A repairman fixing a basement furnace notices a problem and calls 911. The fire department arrives on scene within minutes and pulls up to see large amounts of dark smoke pouring out of the roof.
The fire, which was not even visible at the time of the call, has spread from the basement to the third floor of the multi-unit home in a matter of moments.
Some who fought this blaze, the “34 Park Street Fire,” admit to making mistakes.
In fact, there is one, Lieutenant Jay McNamara, who is actually glad he made mistakes at that fire.
That’s because the fire they battled took place in a trailer and was computer simulated.
The “sim-trailer” at the is, as Captain Don Jasmin calls it, “the place to make mistakes.” (Jasmin is also a highly respected instructor at the Fire Academy.)
Ironically, on May 1, the training tool for more than 2,000 firefighters statewide, 34/36 Park Street, , , although thankfully there were no injuries or fatalities.
This time, instead of a furnace problem, it was an alarm call to which the department responded.
The fire was electrical and it started in the ceiling between the 2nd and 3rd floors, according to the State Fire Marshal's office.
McNamara, who was one of the first firefighters on scene May 1, described the parallels between the two fires saying, “It went from a minimal amount of smoke to a visible fire within 6 minutes...the spread of the fire was basically the same in both scenarios.”
The fact that many firefighters already trained in fighting a fire at this residential building aided their response to the real-life blaze at 34/36 Park St. on May 1.
Sometimes people question the effectiveness of computer-based trainings, but McNamara attests, “Being involved in the [Officer Training] class and having the house in the simulation made me more conscientious of that building and construction.”
Captain Doug Campbell explains the benefits of firefighters, like McNamara, taking the officer training: “The information he conveyed to me was a direct result of him having used the simulator.”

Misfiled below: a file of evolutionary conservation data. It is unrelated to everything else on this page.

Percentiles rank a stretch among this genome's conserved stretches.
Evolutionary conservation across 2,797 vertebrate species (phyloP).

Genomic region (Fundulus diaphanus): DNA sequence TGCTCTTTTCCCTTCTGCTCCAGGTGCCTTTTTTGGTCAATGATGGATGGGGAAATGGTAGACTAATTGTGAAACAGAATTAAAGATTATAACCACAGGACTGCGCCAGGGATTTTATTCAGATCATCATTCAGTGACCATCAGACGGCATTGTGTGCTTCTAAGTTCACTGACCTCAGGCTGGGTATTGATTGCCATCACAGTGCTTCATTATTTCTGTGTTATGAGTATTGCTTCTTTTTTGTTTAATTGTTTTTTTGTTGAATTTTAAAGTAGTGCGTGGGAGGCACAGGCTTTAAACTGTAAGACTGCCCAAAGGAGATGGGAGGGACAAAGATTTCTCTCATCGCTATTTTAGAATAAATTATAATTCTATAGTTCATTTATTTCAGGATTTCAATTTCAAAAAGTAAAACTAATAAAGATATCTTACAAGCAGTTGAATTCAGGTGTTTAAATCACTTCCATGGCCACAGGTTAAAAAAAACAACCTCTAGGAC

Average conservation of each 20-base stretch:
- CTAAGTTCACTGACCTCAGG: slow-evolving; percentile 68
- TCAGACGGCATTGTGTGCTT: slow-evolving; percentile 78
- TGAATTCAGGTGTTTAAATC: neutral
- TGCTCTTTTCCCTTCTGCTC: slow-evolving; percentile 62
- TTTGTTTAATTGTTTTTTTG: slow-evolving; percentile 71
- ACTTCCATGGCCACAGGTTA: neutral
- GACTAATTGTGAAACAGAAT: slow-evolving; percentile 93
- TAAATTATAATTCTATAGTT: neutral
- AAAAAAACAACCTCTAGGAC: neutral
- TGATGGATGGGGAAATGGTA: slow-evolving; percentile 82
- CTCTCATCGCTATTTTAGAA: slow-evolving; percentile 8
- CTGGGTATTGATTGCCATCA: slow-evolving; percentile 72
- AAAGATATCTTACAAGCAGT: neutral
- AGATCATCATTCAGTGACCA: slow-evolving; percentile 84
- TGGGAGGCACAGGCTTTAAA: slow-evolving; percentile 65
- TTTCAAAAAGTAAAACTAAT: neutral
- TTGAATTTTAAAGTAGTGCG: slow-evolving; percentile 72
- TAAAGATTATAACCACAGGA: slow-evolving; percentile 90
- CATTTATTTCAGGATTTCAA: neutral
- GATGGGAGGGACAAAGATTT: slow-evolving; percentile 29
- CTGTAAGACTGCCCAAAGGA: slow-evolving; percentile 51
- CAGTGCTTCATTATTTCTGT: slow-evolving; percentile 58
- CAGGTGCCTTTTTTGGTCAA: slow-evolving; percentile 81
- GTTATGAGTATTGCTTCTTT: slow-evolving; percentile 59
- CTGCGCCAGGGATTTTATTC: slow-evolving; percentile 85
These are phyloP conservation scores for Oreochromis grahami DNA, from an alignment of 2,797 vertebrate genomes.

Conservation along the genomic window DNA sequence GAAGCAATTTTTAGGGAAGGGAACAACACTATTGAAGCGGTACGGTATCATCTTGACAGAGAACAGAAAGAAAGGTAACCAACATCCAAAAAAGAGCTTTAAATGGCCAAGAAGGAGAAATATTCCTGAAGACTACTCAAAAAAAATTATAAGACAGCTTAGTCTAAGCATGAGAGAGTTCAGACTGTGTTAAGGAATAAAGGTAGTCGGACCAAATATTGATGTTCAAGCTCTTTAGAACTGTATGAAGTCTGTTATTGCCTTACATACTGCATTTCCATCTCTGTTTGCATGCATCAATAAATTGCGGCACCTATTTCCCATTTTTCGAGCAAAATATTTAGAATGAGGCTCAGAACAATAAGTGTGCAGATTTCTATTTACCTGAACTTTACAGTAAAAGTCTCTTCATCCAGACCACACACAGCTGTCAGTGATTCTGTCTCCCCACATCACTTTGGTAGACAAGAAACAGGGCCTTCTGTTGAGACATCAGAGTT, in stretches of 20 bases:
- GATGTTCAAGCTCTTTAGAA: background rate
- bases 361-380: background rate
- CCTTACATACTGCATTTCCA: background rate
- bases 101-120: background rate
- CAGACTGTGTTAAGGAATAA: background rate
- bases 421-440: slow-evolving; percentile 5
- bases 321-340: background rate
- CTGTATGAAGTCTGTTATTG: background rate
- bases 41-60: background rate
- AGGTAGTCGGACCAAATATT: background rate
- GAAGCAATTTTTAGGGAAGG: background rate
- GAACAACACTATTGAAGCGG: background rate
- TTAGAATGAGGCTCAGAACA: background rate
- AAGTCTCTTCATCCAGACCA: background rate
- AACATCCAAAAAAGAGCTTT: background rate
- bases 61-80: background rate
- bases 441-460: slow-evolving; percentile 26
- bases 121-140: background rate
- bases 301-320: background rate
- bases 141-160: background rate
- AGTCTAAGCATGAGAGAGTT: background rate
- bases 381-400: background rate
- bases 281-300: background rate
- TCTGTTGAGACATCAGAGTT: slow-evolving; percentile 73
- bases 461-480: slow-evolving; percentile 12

Greg Bourget, a fire investigator with the SFD (who has also trained on 34 Park Street in the simulator) spoke to the building being a “perfect example of a single family [structure] converted into a multi-family home.”
“[A converted home] makes our job harder because what you think is a door isn’t always,” he said.
“The balloon-frame construction is typical for its time,” Captain James Bertram said of the building, which dates back to the late 1800s/early 1900s.
He said that the prevalence and length of lumber at that time was such that one beam would run up an entire wall, therefore allowing the fire to do the same.
“We would have realized it [the balloon frame construction], based on the fire behavior; it just would have taken a little bit longer,” McNamara said.
“We size up every situation we are involved in...the outcome would have probably been the same [but] because of the simulator it gave me an extra minute or two to be aware and convey it to my superior.”
Jasmin, expressed the good fortune of the academy that the 34/36 Park St. building owner gave permission for his colleague, Billy Miller, to take pictures of the entire house for use in the simulator.
“Because we had permission from the property owners at the time to utilize it as a training tool, it made the people on scene more cognizant of what was going on within the structure,” Jasmin said.
Stressing the importance of the 34 Park Street training Jasmin stated, “It covers hundreds of buildings within town based on the timeframe they were built.”
The actual May 1 34/36 Park Street fire demonstrated that not only does the simulator train on how to fight the fire itself, but as Jasmin says, “it lets us know when we have to leave because if we don’t it would be more catastrophic.
Because of the firefighters’ familiarity with the building, Jasmin said, “there was no loss of life or injuries.”